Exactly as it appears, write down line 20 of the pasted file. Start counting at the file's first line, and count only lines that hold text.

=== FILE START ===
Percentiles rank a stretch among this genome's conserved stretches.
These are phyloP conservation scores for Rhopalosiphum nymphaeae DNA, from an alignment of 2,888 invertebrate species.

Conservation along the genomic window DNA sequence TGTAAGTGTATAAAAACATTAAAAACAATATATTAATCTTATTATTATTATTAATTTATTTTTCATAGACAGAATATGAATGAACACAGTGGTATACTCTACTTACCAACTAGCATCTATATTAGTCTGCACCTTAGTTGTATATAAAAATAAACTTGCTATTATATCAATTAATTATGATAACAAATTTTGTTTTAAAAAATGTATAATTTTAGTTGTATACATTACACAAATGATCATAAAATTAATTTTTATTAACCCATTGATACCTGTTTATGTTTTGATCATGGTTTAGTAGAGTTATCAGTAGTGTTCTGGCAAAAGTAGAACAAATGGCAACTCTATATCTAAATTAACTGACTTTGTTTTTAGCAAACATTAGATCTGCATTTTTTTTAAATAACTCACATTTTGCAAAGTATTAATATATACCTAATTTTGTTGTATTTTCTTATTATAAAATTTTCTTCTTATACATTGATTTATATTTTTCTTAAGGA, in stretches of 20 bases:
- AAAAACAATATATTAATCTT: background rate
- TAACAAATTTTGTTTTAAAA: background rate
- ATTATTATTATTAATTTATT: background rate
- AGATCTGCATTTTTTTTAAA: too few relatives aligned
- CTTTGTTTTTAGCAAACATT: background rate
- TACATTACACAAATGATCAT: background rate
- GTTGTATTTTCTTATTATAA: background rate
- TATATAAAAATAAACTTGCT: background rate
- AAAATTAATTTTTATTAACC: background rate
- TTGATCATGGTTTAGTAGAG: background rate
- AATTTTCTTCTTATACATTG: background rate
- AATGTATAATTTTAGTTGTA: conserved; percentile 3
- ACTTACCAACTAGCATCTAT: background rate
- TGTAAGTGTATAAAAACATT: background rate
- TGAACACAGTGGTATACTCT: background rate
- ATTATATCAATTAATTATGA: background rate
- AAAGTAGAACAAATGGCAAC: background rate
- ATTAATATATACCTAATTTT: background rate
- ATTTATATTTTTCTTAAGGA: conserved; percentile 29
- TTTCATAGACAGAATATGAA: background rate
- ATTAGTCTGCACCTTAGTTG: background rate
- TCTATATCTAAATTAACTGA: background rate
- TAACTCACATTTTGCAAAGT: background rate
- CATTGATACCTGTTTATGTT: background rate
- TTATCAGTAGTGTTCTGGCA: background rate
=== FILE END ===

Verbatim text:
- AAAGTAGAACAAATGGCAAC: background rate